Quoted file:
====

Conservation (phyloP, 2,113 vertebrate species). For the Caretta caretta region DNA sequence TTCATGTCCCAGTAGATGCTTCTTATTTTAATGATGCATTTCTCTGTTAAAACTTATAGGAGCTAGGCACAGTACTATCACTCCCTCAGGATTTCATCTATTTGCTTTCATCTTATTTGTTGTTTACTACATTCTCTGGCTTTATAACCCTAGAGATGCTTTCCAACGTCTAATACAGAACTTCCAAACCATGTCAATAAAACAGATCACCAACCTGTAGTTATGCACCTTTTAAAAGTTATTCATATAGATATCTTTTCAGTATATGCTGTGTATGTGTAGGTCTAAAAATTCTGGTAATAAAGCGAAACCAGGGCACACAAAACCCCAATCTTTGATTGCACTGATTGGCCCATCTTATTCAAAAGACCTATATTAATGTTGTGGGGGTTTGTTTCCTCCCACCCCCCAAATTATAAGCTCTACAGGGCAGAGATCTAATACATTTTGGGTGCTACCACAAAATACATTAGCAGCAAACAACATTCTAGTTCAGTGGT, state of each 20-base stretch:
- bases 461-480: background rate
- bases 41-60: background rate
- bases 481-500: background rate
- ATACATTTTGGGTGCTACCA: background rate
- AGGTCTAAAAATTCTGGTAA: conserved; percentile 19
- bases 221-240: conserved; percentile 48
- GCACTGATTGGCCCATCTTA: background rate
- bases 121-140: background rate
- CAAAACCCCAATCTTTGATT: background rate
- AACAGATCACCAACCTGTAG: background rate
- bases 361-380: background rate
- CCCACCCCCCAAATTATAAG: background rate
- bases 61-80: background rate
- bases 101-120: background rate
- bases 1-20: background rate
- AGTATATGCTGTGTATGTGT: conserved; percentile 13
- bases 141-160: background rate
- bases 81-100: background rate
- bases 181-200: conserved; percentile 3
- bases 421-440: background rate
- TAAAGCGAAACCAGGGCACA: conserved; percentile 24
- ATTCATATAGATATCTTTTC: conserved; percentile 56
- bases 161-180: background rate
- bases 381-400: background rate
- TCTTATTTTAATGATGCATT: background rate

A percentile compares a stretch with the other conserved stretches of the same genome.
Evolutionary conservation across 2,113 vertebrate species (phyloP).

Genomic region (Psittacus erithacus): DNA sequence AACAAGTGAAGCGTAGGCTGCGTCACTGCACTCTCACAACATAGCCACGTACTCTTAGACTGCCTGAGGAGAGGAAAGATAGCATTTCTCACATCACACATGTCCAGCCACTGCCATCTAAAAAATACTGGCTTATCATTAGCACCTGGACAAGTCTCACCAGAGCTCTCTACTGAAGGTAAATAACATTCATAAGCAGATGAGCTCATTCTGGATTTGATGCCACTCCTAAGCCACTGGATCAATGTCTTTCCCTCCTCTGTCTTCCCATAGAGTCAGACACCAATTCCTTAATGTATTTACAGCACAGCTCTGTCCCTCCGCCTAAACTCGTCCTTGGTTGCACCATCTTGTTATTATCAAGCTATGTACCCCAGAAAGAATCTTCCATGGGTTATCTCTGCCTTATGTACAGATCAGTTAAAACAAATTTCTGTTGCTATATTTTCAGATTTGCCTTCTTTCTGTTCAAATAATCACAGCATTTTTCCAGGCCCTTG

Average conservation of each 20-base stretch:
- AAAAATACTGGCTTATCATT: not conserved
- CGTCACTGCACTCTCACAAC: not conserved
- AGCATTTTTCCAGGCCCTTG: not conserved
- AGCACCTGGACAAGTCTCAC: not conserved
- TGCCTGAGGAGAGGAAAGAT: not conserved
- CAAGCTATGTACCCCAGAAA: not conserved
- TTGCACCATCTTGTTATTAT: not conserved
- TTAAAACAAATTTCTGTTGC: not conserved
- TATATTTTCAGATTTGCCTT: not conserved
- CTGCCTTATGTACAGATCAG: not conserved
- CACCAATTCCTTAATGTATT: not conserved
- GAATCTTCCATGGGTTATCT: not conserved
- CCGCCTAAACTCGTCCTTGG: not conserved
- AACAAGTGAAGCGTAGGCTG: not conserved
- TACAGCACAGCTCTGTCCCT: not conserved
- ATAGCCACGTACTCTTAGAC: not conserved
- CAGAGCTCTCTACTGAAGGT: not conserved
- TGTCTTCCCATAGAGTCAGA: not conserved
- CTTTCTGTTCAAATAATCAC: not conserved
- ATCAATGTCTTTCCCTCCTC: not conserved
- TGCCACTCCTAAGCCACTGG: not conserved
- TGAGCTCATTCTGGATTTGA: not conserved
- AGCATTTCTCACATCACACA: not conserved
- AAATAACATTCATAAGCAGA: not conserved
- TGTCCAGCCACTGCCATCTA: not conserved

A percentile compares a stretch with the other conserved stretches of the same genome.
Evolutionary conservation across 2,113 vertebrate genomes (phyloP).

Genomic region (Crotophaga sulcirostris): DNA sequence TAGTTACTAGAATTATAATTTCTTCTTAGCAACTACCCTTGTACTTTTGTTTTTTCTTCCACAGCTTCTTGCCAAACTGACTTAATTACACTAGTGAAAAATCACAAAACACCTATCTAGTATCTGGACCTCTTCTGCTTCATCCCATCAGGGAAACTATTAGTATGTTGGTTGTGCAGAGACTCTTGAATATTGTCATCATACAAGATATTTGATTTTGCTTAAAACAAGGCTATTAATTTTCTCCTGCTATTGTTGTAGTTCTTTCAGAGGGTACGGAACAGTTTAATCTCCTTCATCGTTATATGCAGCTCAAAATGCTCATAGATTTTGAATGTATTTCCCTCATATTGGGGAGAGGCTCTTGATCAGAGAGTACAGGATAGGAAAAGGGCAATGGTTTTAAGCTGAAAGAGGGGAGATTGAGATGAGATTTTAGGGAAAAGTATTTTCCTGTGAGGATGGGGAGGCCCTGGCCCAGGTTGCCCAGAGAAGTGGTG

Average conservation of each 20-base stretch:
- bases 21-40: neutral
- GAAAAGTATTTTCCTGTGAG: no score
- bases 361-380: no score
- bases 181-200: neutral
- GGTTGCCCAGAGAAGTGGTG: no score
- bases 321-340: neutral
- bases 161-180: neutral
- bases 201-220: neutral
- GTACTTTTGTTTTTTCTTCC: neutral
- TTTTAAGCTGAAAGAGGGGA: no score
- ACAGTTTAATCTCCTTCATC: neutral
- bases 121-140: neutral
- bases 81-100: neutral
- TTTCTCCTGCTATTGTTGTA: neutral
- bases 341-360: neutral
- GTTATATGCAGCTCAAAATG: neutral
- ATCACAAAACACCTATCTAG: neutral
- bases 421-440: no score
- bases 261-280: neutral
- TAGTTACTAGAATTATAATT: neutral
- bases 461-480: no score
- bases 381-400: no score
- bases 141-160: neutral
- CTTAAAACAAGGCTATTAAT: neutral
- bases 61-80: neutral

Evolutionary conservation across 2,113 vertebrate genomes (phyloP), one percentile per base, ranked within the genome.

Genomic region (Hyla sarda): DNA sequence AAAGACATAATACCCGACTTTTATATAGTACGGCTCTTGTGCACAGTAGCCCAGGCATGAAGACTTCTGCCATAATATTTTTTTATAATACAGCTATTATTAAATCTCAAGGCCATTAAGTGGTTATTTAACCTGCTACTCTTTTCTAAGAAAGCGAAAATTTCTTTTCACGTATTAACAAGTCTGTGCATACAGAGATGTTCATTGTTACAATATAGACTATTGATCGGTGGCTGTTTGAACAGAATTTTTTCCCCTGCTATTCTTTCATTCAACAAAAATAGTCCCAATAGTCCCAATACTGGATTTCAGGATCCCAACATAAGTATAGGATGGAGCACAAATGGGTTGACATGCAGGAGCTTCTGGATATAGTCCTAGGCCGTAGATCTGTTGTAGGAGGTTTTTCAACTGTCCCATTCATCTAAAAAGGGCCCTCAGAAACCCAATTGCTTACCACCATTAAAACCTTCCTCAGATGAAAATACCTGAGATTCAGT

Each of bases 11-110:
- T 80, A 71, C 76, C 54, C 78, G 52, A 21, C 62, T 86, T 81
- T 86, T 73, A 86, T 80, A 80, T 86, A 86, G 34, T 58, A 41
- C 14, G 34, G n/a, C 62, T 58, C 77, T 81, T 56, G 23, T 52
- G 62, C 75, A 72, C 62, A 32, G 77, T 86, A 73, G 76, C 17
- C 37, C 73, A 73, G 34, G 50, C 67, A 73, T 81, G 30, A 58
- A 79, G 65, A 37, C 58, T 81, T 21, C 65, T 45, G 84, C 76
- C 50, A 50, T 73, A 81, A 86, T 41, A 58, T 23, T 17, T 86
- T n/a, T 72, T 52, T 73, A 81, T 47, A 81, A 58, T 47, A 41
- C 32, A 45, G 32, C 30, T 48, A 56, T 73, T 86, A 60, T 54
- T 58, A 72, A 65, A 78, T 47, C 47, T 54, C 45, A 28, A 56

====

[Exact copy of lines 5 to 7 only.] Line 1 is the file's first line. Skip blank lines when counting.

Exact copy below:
- ATACATTTTGGGTGCTACCA: background rate
- AGGTCTAAAAATTCTGGTAA: conserved; percentile 19
- bases 221-240: conserved; percentile 48